The day my hysterectomy was scheduled, we dove into getting started with adoption. Start to finish our adoption journey took just shy of a year. Our formal application was approved in August, our home study was completed in November, and we brought Abby home in June (with two failed placements in between). Abby’s adoption was signed, sealed, and delivered (aka finalized) the following March. Our wait time was impacted by our openness to either gender, any race, and certain health conditions but the average wait time for domestic infant adoption is typically between 12-18 months.

When we first started the adoption process, we quickly went into information overload. After surviving the process, I would offer these three tips on getting started with adoption (and keeping your sanity!):

1- Learn the basics

Believe it or not, I highly recommend Adoption for Dummies as a great starting point. It gives a great overview of the different types of adoption (domestic vs international, open vs closed) as well as the different avenues of adoption (adopting through the foster care system, adopting through a private agency, or adopting through an attorney or facilitator). It also gives tips on how to survive the paper chase (the mountains of paperwork that accompany adoption between submitting a formal application and your home study being approved), how to not freak out during the home study (when you feel like there is no longer any privacy to any facet of your life and you spaz about how clean your house has to be for home visits), and how to prepare to meet potential birth parents without wanting to throw up (ok, you will still want to throw up before such an important meeting). I feel like this book helped us get an understanding of steps involved in adoption and decide which options would work the best for our family.

2- Request as many free information packets and attend as many free information seminars from agencies as you can.

Choosing an agency (or an attorney/facilitator) that is right for you is a huge decision. It may be one of the most important and most personal decisions you make during the process as it is important to chose an agency that best suits your needs (such as your price range, your preference for a national agency vs a smaller local agency or your preference for a religious versus a non-affiliated agency).

Most agencies will send out information packets and host free seminars or open houses as a way to learn more about them and the options they offer. Some agencies focus on international adoptions. Some focus on domestic adoptions. Some offer both.

Not every international agency completes adoptions through the same countries so if you decide to pursue international adoption, you need to be sure to find an agency that specializes in the specific country you would like to pursue. Important note: if you choose to adopt internationally, it is crucial that your agency is Hague accredited (meaning they are in compliance with the Hague Convention and intercountry adoption regulations). If you aren’t sure which country to pursue or would like to check out the specific adoption requirements and adoption fees for different countries (they are all different), agency counselors will gladly help walk you through the process in person or over the phone. With both John and I having health issues, we were had the option to adopt internationally but we were limited to specific countries because of different countries adoption requirements.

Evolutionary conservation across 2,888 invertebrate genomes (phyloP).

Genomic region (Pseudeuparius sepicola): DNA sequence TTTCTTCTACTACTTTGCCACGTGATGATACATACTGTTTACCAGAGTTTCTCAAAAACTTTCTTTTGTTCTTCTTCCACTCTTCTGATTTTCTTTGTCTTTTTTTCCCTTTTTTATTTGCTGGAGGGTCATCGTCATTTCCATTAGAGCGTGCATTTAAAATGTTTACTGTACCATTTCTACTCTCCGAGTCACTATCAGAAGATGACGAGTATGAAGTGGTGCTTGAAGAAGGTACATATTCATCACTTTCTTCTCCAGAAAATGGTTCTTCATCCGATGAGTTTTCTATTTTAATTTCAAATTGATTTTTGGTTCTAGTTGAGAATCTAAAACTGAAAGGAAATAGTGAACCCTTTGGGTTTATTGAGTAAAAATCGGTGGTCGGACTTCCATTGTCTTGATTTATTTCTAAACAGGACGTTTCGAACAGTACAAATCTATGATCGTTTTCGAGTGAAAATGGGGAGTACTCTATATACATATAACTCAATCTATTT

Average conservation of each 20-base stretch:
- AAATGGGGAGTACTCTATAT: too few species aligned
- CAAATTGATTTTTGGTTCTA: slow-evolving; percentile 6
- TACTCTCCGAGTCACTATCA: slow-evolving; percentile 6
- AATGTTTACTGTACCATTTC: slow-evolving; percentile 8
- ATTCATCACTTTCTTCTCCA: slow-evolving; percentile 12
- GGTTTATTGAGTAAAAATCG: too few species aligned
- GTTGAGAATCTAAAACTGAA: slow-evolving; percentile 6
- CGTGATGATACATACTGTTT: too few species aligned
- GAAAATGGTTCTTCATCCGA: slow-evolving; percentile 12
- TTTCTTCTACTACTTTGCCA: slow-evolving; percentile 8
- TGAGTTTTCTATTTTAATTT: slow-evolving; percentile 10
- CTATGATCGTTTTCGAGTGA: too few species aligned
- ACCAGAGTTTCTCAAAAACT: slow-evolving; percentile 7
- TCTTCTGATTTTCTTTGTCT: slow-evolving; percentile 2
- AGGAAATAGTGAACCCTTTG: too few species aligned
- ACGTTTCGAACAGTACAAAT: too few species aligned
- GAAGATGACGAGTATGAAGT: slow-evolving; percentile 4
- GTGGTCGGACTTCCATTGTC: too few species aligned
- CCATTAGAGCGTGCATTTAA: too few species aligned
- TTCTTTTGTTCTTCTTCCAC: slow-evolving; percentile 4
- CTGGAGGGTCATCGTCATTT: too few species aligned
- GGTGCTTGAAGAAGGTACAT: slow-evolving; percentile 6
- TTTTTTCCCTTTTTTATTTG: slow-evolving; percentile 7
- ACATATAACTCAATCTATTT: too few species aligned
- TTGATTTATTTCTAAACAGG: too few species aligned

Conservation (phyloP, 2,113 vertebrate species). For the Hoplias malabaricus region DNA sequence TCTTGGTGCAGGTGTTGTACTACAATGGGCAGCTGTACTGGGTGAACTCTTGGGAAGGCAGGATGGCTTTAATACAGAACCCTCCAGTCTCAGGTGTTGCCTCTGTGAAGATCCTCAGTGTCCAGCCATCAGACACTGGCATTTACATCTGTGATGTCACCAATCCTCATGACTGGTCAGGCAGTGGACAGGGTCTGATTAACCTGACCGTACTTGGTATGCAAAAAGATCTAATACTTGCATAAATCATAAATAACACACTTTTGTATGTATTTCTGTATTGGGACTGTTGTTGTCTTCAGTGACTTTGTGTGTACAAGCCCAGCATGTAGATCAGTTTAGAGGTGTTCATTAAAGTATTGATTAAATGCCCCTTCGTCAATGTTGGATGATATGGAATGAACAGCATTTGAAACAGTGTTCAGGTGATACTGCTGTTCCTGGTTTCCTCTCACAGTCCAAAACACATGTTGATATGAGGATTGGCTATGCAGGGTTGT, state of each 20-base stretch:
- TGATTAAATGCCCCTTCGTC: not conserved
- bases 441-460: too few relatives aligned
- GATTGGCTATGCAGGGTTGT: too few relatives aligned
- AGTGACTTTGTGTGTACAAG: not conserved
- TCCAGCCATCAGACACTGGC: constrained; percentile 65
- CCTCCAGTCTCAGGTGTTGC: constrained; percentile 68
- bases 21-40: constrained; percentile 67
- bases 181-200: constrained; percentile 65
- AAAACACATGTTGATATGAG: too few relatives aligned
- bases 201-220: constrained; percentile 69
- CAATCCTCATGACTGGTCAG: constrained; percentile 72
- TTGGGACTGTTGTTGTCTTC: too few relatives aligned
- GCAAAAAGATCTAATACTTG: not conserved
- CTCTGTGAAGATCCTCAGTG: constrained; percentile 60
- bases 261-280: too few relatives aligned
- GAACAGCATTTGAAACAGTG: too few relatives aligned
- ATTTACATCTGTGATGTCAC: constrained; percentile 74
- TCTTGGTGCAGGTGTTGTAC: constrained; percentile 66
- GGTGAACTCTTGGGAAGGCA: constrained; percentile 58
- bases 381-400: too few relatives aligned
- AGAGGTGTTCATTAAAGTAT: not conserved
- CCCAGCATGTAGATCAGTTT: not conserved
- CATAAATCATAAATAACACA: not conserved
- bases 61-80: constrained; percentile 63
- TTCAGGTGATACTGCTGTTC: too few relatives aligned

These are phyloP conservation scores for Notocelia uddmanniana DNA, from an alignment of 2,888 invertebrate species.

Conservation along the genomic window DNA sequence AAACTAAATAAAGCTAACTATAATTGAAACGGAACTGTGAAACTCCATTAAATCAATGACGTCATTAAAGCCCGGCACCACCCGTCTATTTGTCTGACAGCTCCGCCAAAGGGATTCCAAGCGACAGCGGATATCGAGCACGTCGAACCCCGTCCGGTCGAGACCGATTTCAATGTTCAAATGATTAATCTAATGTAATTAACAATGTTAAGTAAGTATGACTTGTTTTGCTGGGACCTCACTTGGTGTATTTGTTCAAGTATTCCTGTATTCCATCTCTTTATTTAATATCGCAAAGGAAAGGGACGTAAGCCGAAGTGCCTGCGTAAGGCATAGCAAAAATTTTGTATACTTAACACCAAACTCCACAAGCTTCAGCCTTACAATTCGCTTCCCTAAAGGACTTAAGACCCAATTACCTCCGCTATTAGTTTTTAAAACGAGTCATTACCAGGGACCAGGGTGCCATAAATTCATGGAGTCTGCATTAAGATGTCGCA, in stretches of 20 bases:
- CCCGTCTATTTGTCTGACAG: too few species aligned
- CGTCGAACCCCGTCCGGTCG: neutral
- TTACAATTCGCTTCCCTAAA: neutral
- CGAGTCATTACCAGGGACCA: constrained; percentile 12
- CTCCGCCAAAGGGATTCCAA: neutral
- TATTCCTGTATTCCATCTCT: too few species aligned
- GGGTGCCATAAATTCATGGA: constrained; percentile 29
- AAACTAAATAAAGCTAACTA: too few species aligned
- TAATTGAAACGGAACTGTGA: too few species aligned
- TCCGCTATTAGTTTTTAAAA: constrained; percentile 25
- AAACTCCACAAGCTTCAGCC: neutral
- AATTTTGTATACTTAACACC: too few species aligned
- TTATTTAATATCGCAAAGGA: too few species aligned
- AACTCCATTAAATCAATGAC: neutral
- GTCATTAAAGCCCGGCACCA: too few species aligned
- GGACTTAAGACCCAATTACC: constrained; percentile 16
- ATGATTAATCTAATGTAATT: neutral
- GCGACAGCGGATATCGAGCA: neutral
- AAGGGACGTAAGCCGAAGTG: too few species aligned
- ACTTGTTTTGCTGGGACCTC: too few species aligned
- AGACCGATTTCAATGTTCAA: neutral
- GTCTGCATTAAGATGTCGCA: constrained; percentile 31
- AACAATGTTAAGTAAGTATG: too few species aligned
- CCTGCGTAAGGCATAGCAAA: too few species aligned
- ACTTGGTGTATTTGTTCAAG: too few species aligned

After looking at all of our options, reading tons of material, and attending seminars, we decided to pursue domestic infant adoption and chose a private Christian agency in our state. All of the homework and research paid off and we had an excellent and very personal experience with our agency and would 100% chose them again if we decide to adopt again.

3- Find support.

The adoption process is a wild, wild ride and an emotional roller coaster. It was so important to have the support of other couples going through the similar process that could offer advice, share in the excitement, and provide a shoulder to cry on. We had a couple at our church that had adopted (and had actually been the ones to recommend our agency) and John had some friends that he worked with at his diabetic camp that had also gone through the process. I had also been a part of an infertility group on The Bump and before moving over to the adoption group that provided so, so much support. This group most definitely helped me keep my sanity. I am still in contact with many of the ladies that were going through the process at the same time on Facebook and we are able to continue to have support as our children grow and new situations arise. Adoption is most definitely a journey and continues to be a roller coaster at times. We have definitely come into a new season in our family as Abby is getting older and beginning to ask questions. We are lucky to have continued support from our agency, the tools we learned during our adoption classes we took before bringing Abby home (Adoption Learning Partners is an amazing resource), and a group of fellow adoptive parents to help give us some counsel on the new territory we are finding ourselves in.


If you are planning to adopt in the future (or know someone who is), I hope that you will find these tips helpful! Starting the process can be both exciting and overwhelming so having a starting point in mind is always a plus!

We celebrate our Family Day (sometimes called Gotcha Day) June 22 so I decided to make June adoption month here at A New Kind of Normal! Every week will be a different blog post about various aspects of the adoption process and will end the month with a Q&A post (maybe I’ll get brave and do a video!) so if there are any specific questions that you would like answers to, you can leave the question in the comments, send me an email, or find me on Twitter


First Day of School!

First Day of School 2013

I cannot believe that Abby had her first day of Pre-K today! Despite the early wake up, the day started off fabulously with a little girl excited to start her “big girl” school, learn new things, and make some new friends! She is growing up way too fast!

It is hard to believe that around this same time four years ago, I was heading back to work after maternity leave and I was crying in the car after dropping her off at daycare for the first time. So much has happened in the past four years and I am so thankful for each and every moment. In the midst of infertility and then a roller coaster adoption journey, at times I never thought that I would ever become a mother but God is good and faithful and we are overflowing with gratitude for His amazing blessing and the honor gifted us by her birthmother to parent such an amazing little girl!

For Pre-K, they do a stagger start to help the kids get adjusted so today was her only day of school for the week but after Labor Day it is full steam ahead! Cheers to new friends and experiences (and homework)!